Cunning work from Milband at PMQs. He played Syria like a fixed-odds betting machine and came away with a minor jackpot. Last week he had urged the prime minister to accept a few hundred of the neediest Syrian refugees. Cameron duly said OK. Today Miliband was quick to claim a victory for decency, for humanity, and for Miliband. ‘I welcome this significant change of heart,’ he said. Choice word, heart. He’s got it. And Cameron hasn’t. That’s the implication. Miliband tried the same tactic with the 50p tax rate.
When Ed Balls unfurled this this new policy he got a mixed bag of reviews. Economists put their fingers in their ears and ran around wimpering. The popular response suggested it was a top ten hit. Cameron’s task today was to point out that raising the upper tax-rate kills growth, throttles investment and puts talent into a limousine bound for Heathrow. Not hard. But he fluffed it. Perhaps Miliband’s recent spate of dire performances had persuaded him to shirk his pre-match training. If so it showed. Miliband’s question was simple.
‘Does he rule out lowering the top rate to 40p? Yes or No’
And Cameron couldn’t answer. Not directly. He said he wanted the rich to pay more tax. He said he favoured lower rates for middle-earners and the poor. And the Institute of Fiscal Studies, he went on, had trashed the 50p policy. Then he changed the subject and called Labour ‘the anti-jobs, anti-business party’. This equivocation was a free gift for Miliband who loves to capitalise on any hint that Cameron is a billionaire’s puppet. He can now portray the Tories as a gang of snooty oligarch-huggers who are hell-bent on stealing yet more dosh from starving orphans so they can lavish it on their over-paid parasite chums.
Stroll in the park for Miliband.
To reinforce the point, Labour unleashed its Grim Oop North division (most of whom are doing rather nicely in their jobs-for-life down south) who set about embarrassing Cameron over his privileged past. Andy Sawford, from Corby, offered Cameron a job with ‘a rogue agency’ that pays less than the minimum wage. Scouser Steve Rotheram reeled off a blood-curdling list of social atrocities in Liverpool. People are scrapping for tins of beans at food banks while loan-sharks roam the back streets profiteering from child poverty.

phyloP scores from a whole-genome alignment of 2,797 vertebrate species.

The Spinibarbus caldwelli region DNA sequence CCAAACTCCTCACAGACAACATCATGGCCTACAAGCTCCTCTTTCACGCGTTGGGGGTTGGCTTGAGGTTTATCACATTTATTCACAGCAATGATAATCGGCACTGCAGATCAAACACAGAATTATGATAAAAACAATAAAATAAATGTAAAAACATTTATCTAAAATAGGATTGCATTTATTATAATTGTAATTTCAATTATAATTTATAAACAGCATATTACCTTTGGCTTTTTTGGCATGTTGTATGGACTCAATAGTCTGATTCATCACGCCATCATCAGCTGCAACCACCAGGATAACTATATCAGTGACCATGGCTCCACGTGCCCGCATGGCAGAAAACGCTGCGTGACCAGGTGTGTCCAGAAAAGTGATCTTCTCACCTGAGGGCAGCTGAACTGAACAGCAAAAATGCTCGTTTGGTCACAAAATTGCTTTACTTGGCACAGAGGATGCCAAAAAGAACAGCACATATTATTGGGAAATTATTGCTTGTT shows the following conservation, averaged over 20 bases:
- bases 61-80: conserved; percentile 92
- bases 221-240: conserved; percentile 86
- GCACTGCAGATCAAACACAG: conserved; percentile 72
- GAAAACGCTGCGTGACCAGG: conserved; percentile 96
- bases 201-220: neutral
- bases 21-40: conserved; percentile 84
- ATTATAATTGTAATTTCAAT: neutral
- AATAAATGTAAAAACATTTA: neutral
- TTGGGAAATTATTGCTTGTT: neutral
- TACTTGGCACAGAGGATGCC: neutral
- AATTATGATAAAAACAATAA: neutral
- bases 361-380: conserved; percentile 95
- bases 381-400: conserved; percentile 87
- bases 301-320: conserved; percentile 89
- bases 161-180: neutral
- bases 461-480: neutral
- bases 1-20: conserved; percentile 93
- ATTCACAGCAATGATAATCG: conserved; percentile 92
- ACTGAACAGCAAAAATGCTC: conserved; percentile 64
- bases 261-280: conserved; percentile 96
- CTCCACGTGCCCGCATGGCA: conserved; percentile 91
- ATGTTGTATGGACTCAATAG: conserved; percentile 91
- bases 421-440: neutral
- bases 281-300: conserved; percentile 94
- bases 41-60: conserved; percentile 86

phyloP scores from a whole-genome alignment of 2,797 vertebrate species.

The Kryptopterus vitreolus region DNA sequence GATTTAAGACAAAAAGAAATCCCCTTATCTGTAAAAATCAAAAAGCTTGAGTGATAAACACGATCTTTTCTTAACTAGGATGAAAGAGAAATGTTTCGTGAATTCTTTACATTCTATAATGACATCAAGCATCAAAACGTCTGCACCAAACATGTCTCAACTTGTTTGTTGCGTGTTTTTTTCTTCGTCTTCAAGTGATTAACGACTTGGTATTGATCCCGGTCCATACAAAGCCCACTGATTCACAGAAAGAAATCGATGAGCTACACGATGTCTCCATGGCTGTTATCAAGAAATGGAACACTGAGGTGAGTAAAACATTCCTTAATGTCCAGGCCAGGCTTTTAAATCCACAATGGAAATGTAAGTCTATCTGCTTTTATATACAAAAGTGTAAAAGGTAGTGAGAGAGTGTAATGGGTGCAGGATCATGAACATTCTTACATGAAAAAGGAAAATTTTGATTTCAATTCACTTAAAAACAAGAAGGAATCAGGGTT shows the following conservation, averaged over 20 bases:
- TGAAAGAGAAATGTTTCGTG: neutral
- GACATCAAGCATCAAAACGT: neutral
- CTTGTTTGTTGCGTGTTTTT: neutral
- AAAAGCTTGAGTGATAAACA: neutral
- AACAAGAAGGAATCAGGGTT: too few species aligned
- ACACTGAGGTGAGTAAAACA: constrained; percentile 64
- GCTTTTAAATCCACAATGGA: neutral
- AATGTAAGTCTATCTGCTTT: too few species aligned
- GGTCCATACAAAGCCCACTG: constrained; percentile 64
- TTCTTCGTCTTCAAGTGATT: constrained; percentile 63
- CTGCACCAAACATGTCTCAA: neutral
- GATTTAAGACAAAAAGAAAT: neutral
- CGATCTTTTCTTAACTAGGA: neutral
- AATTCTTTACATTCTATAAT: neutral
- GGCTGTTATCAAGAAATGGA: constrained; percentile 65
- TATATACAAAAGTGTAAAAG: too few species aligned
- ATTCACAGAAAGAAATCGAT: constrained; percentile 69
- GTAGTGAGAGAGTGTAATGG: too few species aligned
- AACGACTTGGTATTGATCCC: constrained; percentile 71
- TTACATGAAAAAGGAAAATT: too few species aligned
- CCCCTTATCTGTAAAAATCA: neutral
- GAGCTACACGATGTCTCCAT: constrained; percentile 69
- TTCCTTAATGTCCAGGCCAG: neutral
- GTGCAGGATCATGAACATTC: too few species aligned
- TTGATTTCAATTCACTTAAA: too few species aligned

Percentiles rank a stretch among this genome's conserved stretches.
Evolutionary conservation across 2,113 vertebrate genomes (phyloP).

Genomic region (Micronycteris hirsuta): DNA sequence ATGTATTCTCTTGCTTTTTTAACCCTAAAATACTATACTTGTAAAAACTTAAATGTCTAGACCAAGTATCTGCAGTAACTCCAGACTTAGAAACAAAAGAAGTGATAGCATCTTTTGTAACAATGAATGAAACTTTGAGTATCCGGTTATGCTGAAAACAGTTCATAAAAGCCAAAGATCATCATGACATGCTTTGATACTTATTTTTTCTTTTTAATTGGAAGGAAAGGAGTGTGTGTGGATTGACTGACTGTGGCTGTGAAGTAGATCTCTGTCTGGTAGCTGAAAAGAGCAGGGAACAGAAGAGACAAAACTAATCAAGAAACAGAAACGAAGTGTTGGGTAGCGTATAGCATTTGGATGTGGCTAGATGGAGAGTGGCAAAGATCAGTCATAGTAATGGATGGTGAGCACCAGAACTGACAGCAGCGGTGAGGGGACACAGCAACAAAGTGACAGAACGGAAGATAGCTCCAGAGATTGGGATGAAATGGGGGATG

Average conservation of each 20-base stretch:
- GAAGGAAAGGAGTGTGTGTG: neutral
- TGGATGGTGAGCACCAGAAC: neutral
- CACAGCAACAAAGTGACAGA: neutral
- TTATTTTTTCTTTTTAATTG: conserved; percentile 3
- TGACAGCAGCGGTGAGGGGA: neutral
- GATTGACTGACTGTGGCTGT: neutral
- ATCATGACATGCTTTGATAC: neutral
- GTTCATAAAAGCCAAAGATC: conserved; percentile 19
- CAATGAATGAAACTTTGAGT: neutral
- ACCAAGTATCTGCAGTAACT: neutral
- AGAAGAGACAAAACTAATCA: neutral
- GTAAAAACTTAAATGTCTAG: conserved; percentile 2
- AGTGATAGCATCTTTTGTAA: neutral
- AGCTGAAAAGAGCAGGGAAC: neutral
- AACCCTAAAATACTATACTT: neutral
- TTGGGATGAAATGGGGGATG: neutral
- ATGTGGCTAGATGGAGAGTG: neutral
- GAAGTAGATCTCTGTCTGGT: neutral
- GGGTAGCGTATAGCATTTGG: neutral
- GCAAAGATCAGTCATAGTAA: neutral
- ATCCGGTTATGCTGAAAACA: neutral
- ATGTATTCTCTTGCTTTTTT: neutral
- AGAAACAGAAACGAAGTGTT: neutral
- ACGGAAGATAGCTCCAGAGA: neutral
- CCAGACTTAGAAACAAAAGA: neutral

‘When will he govern for the many not the few?’
In reply Cameron said this. ‘Let me correct the first thing that came out of his mouth – about child poverty.’ Not the happiest of phrases. Not the happiest of topics for Cameron. Labour will be back for more on this.
Lisa Nandy, from Wigan, was the star member of the Destitution Squad today. She name-checked Mrs Thatcher, and then she demanded that Cameron make a public act of contrition for the miners’ strike. She urged haste, as well, because some Wigan residents ‘have died waiting for justice.’ Shamefully, and rather brilliantly, her question knitted together two convenient falsehoods. First, that ‘justice’ obliges Cameron to apologise for the miners’ strike. Second, that the strike has some mysterious lingering ability to assassinate northerners 29 years after it ended.
Cameron got quite riled at this. He accused Arthur Scargill of failing to ballot the NUM membership, and he charged Neil Kinnock with letting Scargill off the hook. Typical Labour, he finished, they bungle everything and they never admit their mistakes.
A pretty lousy day for Cameron. Under no pressure whatsoever he kick-started a Miliband recovery.
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